Excellent thought, John. These sorts of plots are almost ridiculously easy to produce within the program Mesquite, and a figure like that of some sort would probably be useful for the paper. We might be able to do this on a trimmed version of the tree (removing unneeded species, or those lacking info); Mesquite will also calculate/infer ancestral character states, and color branches accordingly. So, it could be a *very* powerful tool for data exploration and visualization.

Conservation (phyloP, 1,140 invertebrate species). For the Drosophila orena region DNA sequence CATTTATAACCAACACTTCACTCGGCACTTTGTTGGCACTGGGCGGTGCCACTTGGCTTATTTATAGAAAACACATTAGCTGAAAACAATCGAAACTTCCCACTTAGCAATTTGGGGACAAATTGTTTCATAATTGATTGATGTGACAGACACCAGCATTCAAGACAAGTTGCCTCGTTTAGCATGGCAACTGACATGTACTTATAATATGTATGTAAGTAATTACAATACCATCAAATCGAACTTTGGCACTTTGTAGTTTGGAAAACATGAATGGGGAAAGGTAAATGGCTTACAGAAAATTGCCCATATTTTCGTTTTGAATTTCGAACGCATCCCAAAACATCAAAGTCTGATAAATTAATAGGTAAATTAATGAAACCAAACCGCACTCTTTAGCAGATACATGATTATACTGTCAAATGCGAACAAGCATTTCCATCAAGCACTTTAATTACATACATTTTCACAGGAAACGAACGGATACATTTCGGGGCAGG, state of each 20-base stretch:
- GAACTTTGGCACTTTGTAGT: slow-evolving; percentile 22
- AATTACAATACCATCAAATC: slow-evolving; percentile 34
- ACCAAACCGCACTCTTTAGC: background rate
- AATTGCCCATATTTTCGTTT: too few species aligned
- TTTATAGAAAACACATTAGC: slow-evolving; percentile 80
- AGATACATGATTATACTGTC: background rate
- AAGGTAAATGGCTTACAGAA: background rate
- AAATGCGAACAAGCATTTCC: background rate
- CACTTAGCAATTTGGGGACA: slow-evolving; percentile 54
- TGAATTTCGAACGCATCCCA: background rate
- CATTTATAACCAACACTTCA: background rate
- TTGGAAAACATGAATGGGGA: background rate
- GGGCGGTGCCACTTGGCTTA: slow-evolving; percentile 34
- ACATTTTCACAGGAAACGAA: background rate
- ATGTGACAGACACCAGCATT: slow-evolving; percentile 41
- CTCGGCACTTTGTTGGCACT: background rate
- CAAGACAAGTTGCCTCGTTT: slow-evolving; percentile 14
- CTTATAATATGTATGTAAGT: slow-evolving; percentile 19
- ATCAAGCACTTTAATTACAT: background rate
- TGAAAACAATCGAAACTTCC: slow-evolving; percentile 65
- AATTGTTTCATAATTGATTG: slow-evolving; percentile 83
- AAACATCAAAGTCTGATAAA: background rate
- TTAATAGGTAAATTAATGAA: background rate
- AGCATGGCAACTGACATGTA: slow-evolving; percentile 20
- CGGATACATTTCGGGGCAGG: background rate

With a ratio we’ll get an inherently skewed distribution no matter what (I think Biometry by Sokal and Rohlf has a whole section on dealing with ratios). But perhaps you’re on the right track – rather than skew, how about focusing on the “spread” of the data points. The only downside of this track is that we would need some sort of validation of the method; i.e., we can’t necessarily just *say* that we expect this pattern; we should be able to point to some modern animals as support. Alternatively, we can look at trends in ratio of forelimb length : hindlimb length (this is called the intermembral index). Does it trend in one way or another within a group, or is it random? This might tell us something along the lines of what you’re thinking about. When I penned the post last night, I was thinking just ratios within a limb (and these are probably important). . .but I think looking at an intermembral index will be just as useful!